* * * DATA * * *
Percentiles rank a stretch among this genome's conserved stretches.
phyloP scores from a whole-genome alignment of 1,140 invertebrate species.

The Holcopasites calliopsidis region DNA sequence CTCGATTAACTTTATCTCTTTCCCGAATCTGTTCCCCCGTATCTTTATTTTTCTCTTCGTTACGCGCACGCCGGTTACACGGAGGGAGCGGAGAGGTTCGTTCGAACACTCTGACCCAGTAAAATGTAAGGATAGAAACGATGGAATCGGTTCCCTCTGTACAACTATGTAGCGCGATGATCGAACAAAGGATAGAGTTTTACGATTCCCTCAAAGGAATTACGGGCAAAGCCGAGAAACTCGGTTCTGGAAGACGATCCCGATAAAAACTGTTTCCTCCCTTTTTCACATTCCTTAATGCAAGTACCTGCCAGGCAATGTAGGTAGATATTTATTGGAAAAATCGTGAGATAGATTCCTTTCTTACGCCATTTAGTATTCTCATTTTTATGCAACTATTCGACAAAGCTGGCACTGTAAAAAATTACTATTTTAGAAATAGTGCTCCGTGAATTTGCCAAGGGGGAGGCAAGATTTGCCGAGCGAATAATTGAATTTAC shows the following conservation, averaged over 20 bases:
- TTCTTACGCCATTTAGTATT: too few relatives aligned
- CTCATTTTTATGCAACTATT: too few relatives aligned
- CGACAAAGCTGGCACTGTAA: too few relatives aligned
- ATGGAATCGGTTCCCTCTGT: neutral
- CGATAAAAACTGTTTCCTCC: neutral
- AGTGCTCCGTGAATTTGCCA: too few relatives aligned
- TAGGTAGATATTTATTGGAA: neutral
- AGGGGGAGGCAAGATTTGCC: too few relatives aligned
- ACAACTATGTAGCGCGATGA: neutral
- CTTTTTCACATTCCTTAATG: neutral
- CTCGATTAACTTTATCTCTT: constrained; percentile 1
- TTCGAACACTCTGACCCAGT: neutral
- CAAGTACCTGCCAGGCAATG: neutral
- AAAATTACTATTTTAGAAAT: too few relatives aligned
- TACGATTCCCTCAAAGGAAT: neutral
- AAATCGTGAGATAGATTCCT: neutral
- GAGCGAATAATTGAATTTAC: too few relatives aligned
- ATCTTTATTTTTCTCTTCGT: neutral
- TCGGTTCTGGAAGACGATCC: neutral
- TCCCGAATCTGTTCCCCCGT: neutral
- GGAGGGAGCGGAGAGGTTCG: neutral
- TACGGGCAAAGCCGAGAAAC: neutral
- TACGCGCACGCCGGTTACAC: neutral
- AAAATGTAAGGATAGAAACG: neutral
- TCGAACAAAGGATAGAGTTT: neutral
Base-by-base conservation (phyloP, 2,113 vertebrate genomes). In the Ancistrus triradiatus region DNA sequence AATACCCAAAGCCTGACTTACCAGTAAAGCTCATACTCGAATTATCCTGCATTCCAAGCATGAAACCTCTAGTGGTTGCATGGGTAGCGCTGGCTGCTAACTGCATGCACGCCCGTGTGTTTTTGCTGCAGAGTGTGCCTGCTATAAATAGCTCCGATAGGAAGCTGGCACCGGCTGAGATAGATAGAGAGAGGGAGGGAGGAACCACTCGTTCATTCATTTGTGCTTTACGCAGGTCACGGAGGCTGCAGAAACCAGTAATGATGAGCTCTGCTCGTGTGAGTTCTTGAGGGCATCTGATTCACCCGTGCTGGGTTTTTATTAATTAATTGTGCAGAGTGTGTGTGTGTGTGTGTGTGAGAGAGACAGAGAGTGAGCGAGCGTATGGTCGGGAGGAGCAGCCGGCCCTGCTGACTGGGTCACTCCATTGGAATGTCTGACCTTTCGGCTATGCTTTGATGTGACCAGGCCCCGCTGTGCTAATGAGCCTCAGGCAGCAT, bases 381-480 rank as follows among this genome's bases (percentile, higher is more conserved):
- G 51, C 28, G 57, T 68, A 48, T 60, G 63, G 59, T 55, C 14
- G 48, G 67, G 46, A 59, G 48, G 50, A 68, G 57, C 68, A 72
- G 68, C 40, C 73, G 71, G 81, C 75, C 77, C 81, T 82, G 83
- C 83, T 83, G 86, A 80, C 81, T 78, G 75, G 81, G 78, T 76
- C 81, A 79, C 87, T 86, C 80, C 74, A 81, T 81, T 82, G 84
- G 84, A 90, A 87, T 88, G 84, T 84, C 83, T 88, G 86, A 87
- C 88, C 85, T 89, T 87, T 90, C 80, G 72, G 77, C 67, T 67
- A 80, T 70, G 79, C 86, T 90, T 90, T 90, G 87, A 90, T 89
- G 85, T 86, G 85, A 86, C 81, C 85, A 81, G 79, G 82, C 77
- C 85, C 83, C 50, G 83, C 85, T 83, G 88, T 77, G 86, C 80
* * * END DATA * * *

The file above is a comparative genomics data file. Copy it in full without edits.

Percentiles rank a stretch among this genome's conserved stretches.
phyloP scores from a whole-genome alignment of 1,140 invertebrate species.

The Holcopasites calliopsidis region DNA sequence CTCGATTAACTTTATCTCTTTCCCGAATCTGTTCCCCCGTATCTTTATTTTTCTCTTCGTTACGCGCACGCCGGTTACACGGAGGGAGCGGAGAGGTTCGTTCGAACACTCTGACCCAGTAAAATGTAAGGATAGAAACGATGGAATCGGTTCCCTCTGTACAACTATGTAGCGCGATGATCGAACAAAGGATAGAGTTTTACGATTCCCTCAAAGGAATTACGGGCAAAGCCGAGAAACTCGGTTCTGGAAGACGATCCCGATAAAAACTGTTTCCTCCCTTTTTCACATTCCTTAATGCAAGTACCTGCCAGGCAATGTAGGTAGATATTTATTGGAAAAATCGTGAGATAGATTCCTTTCTTACGCCATTTAGTATTCTCATTTTTATGCAACTATTCGACAAAGCTGGCACTGTAAAAAATTACTATTTTAGAAATAGTGCTCCGTGAATTTGCCAAGGGGGAGGCAAGATTTGCCGAGCGAATAATTGAATTTAC shows the following conservation, averaged over 20 bases:
- TTCTTACGCCATTTAGTATT: too few relatives aligned
- CTCATTTTTATGCAACTATT: too few relatives aligned
- CGACAAAGCTGGCACTGTAA: too few relatives aligned
- ATGGAATCGGTTCCCTCTGT: neutral
- CGATAAAAACTGTTTCCTCC: neutral
- AGTGCTCCGTGAATTTGCCA: too few relatives aligned
- TAGGTAGATATTTATTGGAA: neutral
- AGGGGGAGGCAAGATTTGCC: too few relatives aligned
- ACAACTATGTAGCGCGATGA: neutral
- CTTTTTCACATTCCTTAATG: neutral
- CTCGATTAACTTTATCTCTT: constrained; percentile 1
- TTCGAACACTCTGACCCAGT: neutral
- CAAGTACCTGCCAGGCAATG: neutral
- AAAATTACTATTTTAGAAAT: too few relatives aligned
- TACGATTCCCTCAAAGGAAT: neutral
- AAATCGTGAGATAGATTCCT: neutral
- GAGCGAATAATTGAATTTAC: too few relatives aligned
- ATCTTTATTTTTCTCTTCGT: neutral
- TCGGTTCTGGAAGACGATCC: neutral
- TCCCGAATCTGTTCCCCCGT: neutral
- GGAGGGAGCGGAGAGGTTCG: neutral
- TACGGGCAAAGCCGAGAAAC: neutral
- TACGCGCACGCCGGTTACAC: neutral
- AAAATGTAAGGATAGAAACG: neutral
- TCGAACAAAGGATAGAGTTT: neutral
Base-by-base conservation (phyloP, 2,113 vertebrate genomes). In the Ancistrus triradiatus region DNA sequence AATACCCAAAGCCTGACTTACCAGTAAAGCTCATACTCGAATTATCCTGCATTCCAAGCATGAAACCTCTAGTGGTTGCATGGGTAGCGCTGGCTGCTAACTGCATGCACGCCCGTGTGTTTTTGCTGCAGAGTGTGCCTGCTATAAATAGCTCCGATAGGAAGCTGGCACCGGCTGAGATAGATAGAGAGAGGGAGGGAGGAACCACTCGTTCATTCATTTGTGCTTTACGCAGGTCACGGAGGCTGCAGAAACCAGTAATGATGAGCTCTGCTCGTGTGAGTTCTTGAGGGCATCTGATTCACCCGTGCTGGGTTTTTATTAATTAATTGTGCAGAGTGTGTGTGTGTGTGTGTGTGAGAGAGACAGAGAGTGAGCGAGCGTATGGTCGGGAGGAGCAGCCGGCCCTGCTGACTGGGTCACTCCATTGGAATGTCTGACCTTTCGGCTATGCTTTGATGTGACCAGGCCCCGCTGTGCTAATGAGCCTCAGGCAGCAT, bases 381-480 rank as follows among this genome's bases (percentile, higher is more conserved):
- G 51, C 28, G 57, T 68, A 48, T 60, G 63, G 59, T 55, C 14
- G 48, G 67, G 46, A 59, G 48, G 50, A 68, G 57, C 68, A 72
- G 68, C 40, C 73, G 71, G 81, C 75, C 77, C 81, T 82, G 83
- C 83, T 83, G 86, A 80, C 81, T 78, G 75, G 81, G 78, T 76
- C 81, A 79, C 87, T 86, C 80, C 74, A 81, T 81, T 82, G 84
- G 84, A 90, A 87, T 88, G 84, T 84, C 83, T 88, G 86, A 87
- C 88, C 85, T 89, T 87, T 90, C 80, G 72, G 77, C 67, T 67
- A 80, T 70, G 79, C 86, T 90, T 90, T 90, G 87, A 90, T 89
- G 85, T 86, G 85, A 86, C 81, C 85, A 81, G 79, G 82, C 77
- C 85, C 83, C 50, G 83, C 85, T 83, G 88, T 77, G 86, C 80